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Holiday fraud and scams to avoid

From pickpockets to luggage thieves, here are some of the scams you need to watch out for while travelling, and how to avoid them.

Woman picking tourists pocket

Fake booking websites

The internet has opened up a whole new category of cons, particularly in the travel industry.

Scammers will hack or imitate trusted sites to sell fake or non-existent holiday deals. More than 1,500 such cases were reported in the UK in 2014.

And it’s not until days or weeks later that you’ll find out you’ve been scammed, when confirmation emails fail to appear.

How to protect yourself

Avoid paying for anything online by cheque or bank transfer – using credit or debit cards should give you additional protection.

Watch out for firms offering discounts for paying in full, up front. Most legit bookers will request an initial deposit, with full payment due shortly before your trip.

And before making any payments, search the name of the company you’re using and look out for warnings of potential fraud, or previous customer complaints.

Scams at the checkouts

Foreign currency can be difficult to grasp, and exchange rates can make figuring out what you’ve spent difficult.

Some checkout assistants will try to take advantage of this by short-changing you, banking on you not knowing how much you’re due, or recognising the amount you’ve been given.

How to avoid it

Try to always be aware of how much you’re spending before you reach the checkout, and take your time while paying.

Scammers may often try to move and talk quickly to frustrate and confuse you, but take your time and count your change to make sure you’re not getting conned.

Holiday pickpockets

Pickpockets love tourists

Crowds of tourists in the summer months can mean rich rewards for pickpockets, taking advantage of unsuspecting holidaymakers.

By bumping into you or distracting you with an accomplice, they can lift your wallet from your pocket or bag in seconds.

They'll often also be targeting your shopping bags, sunglasses, mobile phones, and just about anything they can get their hands on.

How to protect yourself

If possible, keep valuables like your wallet, credit cards and passport in a closed or zip-locked bag or pocket. Better yet, leave anything non-essential in your room or safe.

Be aware of people trying to distract you, and always be mindful of where your valuables are, especially after anyone nudges or bumps into you.

A good travel insurance policy is one way to ensure that if you are the victim of a theft, you’ll get help recovering or replacing your lost goods.

If you make a claim for stolen items, you’ll need to report it as stolen to the local police and get a police report.

Airport parking alternatives

Extortionate charges for parking at airports drive many of us to look for alternatives, such as private, off-site car parks.

But they're not always as safe as they seem. Many of these car parks are not obligated to keep your car in a secure location, and can move it anywhere they like.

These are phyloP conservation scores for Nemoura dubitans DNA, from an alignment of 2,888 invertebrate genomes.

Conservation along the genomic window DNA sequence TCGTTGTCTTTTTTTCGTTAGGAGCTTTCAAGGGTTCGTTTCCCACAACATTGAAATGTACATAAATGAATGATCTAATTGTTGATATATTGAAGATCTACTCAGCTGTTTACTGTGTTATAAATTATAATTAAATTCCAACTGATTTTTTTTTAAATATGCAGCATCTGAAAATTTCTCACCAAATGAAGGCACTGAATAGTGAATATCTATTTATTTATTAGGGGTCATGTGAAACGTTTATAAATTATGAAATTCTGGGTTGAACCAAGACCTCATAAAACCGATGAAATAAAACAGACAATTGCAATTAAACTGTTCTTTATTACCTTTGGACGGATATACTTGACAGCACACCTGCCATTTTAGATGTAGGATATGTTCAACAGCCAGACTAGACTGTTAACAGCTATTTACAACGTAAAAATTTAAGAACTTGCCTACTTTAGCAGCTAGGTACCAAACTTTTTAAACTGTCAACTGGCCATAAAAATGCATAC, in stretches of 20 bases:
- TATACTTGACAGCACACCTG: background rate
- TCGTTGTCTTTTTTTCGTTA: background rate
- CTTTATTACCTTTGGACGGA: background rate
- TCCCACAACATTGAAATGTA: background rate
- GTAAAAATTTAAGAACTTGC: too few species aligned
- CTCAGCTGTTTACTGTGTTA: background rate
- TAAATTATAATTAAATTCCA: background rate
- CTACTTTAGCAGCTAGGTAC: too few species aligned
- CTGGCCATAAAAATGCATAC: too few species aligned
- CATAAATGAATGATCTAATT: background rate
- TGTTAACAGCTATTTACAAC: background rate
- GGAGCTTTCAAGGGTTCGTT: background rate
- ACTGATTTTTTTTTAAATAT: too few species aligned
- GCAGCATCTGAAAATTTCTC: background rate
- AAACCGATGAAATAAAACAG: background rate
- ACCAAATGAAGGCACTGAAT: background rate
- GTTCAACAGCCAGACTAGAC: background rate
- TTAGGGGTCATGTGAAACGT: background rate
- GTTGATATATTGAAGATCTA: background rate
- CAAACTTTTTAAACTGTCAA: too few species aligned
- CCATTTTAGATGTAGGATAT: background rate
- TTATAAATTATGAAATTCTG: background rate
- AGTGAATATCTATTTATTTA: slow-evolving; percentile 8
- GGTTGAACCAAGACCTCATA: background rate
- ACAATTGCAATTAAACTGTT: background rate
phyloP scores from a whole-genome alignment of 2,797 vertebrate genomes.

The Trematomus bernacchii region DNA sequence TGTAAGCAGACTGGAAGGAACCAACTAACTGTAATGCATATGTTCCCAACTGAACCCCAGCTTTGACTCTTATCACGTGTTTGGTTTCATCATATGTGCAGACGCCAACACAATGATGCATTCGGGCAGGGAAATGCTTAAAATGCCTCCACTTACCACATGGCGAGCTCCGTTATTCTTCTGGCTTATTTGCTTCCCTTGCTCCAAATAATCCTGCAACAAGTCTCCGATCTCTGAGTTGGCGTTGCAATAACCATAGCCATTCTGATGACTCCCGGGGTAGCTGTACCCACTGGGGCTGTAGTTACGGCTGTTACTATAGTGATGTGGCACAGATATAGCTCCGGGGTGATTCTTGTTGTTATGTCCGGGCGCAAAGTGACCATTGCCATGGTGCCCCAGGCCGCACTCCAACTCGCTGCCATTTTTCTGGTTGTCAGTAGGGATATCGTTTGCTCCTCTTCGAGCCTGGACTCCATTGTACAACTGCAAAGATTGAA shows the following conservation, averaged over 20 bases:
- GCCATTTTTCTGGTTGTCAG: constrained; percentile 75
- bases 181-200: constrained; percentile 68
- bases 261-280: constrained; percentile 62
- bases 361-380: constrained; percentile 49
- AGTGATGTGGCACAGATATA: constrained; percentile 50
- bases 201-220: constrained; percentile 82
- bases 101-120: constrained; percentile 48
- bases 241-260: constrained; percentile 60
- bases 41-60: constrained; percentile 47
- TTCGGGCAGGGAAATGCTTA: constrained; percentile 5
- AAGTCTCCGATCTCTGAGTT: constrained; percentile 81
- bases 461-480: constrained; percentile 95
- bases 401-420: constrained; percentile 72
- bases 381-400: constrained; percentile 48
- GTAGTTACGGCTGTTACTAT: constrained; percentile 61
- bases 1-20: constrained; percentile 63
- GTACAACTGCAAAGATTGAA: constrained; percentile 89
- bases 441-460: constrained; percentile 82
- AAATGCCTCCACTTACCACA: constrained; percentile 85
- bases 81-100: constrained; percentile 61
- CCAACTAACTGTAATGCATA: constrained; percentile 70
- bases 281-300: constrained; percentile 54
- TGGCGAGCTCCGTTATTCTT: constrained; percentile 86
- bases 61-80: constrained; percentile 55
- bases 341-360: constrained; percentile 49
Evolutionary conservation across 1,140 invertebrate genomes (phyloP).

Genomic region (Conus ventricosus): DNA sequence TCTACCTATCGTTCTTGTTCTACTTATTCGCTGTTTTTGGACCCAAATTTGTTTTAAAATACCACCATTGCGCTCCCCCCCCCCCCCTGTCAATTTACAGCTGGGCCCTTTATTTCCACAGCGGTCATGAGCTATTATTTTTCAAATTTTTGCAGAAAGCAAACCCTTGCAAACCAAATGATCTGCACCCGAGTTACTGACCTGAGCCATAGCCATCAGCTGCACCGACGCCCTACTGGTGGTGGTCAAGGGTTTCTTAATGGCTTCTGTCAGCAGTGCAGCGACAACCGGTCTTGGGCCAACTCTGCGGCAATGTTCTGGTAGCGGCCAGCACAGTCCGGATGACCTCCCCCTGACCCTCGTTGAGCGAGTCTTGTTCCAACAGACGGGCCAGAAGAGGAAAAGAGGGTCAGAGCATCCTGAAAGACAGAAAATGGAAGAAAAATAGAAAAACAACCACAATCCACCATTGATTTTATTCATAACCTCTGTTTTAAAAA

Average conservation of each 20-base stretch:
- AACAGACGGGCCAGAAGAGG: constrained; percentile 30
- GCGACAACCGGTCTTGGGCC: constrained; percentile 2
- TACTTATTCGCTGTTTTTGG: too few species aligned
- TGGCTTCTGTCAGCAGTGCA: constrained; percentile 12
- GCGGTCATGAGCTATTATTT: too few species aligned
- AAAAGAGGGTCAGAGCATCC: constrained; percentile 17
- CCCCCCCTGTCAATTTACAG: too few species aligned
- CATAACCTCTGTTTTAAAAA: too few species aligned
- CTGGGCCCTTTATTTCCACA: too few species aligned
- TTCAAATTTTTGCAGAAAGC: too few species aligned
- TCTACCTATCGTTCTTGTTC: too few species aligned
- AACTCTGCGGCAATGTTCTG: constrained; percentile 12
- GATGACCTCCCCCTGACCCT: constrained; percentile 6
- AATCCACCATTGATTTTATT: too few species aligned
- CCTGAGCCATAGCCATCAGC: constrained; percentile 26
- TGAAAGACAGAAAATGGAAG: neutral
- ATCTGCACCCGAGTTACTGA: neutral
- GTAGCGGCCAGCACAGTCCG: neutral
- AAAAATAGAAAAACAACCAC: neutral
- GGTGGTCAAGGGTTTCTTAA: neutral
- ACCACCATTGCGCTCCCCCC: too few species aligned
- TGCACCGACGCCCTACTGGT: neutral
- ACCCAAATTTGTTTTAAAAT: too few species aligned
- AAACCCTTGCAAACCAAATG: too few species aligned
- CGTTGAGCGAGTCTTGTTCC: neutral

You may also find they offer no protection for theft or damage to the car while in their care.

How to avoid it

Read the small print on the contract carefully, and research the company before signing anything.

It's also worth looking into hotels near the airport, which can often offer cheap or free parking for the duration of your trip.

Bogus event ticket sales

Ticket fraud victims

The holiday season is rife with festivals and events, both in the UK and abroad, which often attract bogus ticket sellers.

Scammers can appear online, in auctions or classified ads. In the case of festivals and gigs, they can turn up outside the venue itself, selling fake and forged tickets.

How to avoid it

Ideally, you should only buy tickets from venues or recognised agencies. If you do buy from a ticket tout, try to find out where they work and check them out online first.

Taxi tricks

There are dozens of scams involving taxis, both in the UK and abroad. Here are a few you should look out for:

Unofficial taxis, which may or may not take you to your destination, will often take longer and charge more.

In some countries, you can get out of a taxi before the driver does and watch them speed off with your luggage, or hold it hostage until you pay another fee.

Taxi drivers may also try to inflate prices by telling you they have to pay airport fees, exaggerated road tolls, or by not resetting the meter at the start of your journey.

So remember to stay vigilant during your trip, to avoid being taken advantage of. 

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First published July 2014.



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Dave Rendell

Dave Rendell, digital marketing executive at Confused.com

Dave Rendell is a digital marketing executive at Confused.com, and has worked in insurance since 2011. When he's not at work, you'll usually find him up a ladder decorating, or under a car, tinkering.

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